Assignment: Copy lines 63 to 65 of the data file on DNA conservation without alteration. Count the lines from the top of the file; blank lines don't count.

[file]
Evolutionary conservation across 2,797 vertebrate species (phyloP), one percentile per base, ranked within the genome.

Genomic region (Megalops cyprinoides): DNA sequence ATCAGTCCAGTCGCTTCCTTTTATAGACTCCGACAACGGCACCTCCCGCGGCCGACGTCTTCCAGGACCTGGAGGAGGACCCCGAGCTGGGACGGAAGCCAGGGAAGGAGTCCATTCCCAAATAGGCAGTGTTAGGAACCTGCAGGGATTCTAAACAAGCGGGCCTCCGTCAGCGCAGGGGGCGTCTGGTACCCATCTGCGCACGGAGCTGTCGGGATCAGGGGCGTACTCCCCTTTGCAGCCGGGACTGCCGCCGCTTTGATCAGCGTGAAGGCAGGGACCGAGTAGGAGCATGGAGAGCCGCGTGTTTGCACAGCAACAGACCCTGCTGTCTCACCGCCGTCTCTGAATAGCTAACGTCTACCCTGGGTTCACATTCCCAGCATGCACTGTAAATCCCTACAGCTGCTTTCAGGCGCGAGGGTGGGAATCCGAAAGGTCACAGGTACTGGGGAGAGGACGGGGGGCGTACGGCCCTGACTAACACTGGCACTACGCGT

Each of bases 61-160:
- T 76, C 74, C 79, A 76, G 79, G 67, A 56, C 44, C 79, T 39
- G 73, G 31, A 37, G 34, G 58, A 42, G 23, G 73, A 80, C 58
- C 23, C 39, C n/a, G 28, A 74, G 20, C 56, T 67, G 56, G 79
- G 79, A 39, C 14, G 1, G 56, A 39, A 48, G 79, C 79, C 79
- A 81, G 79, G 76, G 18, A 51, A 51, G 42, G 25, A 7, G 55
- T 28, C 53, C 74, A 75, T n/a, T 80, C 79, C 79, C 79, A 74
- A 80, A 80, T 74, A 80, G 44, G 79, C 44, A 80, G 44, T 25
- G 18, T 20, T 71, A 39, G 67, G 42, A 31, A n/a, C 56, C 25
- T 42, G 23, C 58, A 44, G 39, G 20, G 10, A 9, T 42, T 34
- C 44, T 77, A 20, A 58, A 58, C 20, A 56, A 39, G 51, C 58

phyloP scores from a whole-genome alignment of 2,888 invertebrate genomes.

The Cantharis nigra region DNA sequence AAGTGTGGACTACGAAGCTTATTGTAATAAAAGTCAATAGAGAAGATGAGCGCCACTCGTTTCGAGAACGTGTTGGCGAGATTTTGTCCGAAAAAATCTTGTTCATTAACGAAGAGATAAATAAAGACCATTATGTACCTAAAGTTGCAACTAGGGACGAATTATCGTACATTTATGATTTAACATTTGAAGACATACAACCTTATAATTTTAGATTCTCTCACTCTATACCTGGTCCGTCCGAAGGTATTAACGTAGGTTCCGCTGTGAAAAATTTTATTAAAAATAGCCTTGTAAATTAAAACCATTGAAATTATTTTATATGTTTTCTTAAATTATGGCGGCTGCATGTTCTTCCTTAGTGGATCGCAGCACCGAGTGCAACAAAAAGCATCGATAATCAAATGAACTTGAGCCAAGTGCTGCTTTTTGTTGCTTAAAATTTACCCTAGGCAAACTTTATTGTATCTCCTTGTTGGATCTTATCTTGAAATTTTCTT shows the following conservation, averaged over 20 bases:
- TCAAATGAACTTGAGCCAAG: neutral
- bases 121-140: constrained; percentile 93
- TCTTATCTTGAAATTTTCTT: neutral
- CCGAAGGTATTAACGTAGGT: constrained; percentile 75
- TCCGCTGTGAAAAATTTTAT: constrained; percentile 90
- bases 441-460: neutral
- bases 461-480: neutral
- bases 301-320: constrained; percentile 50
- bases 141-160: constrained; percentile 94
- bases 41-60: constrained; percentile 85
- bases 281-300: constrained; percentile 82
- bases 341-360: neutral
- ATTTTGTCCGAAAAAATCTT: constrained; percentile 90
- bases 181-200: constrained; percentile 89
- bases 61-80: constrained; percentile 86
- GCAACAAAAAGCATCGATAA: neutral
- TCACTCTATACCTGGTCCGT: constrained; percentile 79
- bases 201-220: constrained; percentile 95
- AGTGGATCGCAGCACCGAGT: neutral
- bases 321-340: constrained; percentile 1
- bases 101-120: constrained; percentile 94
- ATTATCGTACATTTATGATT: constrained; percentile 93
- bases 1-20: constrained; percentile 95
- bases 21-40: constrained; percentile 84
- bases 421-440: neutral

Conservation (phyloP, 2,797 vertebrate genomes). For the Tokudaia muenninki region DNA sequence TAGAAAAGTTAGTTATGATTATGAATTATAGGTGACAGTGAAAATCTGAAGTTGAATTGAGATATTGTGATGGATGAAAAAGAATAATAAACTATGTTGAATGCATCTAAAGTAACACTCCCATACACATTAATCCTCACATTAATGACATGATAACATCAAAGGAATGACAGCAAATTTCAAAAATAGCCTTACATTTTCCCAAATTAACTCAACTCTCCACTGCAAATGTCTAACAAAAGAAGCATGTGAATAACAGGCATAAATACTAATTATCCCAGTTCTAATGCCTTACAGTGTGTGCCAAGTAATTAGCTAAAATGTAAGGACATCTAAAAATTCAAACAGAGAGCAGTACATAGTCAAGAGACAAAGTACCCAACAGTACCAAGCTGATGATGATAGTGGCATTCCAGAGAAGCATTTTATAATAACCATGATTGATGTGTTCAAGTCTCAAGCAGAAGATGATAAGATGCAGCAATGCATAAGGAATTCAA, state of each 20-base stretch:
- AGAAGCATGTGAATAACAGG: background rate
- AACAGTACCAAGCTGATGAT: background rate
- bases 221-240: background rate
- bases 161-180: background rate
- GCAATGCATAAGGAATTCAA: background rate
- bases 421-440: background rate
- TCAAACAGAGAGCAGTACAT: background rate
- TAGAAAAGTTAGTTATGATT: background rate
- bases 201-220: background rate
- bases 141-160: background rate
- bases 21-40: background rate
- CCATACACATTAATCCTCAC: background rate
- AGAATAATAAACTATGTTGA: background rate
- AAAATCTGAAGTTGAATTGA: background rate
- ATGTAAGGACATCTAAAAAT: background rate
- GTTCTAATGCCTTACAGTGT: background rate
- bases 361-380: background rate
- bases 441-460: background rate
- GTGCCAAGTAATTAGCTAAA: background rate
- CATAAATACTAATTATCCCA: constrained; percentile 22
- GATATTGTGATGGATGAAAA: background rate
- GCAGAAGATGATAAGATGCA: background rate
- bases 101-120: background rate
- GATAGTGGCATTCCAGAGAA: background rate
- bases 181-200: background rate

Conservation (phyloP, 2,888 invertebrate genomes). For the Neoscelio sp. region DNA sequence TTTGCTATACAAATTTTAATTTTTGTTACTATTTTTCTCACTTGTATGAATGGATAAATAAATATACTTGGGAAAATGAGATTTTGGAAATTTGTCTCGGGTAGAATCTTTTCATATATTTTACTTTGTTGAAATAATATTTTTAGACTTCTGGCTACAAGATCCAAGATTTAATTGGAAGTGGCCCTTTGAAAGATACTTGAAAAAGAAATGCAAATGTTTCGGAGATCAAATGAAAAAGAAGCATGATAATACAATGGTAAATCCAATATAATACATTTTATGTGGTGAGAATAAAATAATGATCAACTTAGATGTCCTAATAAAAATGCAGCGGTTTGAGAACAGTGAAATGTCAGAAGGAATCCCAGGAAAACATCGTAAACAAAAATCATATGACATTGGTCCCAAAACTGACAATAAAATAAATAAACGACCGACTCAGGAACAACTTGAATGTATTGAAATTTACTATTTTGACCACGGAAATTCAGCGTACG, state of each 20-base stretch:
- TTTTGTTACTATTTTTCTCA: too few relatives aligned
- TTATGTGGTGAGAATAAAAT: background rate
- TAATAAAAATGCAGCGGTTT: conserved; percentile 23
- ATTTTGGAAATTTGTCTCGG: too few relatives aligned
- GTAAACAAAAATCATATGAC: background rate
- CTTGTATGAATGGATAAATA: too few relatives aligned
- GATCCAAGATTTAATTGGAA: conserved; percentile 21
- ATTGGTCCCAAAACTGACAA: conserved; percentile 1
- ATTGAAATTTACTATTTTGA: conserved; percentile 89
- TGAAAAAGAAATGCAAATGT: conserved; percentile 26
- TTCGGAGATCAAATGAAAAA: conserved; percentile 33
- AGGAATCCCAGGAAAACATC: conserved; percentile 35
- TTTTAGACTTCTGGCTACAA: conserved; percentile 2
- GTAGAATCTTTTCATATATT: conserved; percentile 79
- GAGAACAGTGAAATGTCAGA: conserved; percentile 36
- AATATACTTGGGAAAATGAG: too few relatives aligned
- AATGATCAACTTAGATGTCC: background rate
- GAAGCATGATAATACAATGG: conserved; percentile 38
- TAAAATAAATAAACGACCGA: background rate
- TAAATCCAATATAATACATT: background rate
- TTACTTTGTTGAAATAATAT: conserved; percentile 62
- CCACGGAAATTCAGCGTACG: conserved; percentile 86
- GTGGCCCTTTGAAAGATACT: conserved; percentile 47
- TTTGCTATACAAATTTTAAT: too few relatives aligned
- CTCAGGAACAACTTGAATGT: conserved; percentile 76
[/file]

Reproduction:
- GCAGAAGATGATAAGATGCA: background rate
- bases 101-120: background rate
- GATAGTGGCATTCCAGAGAA: background rate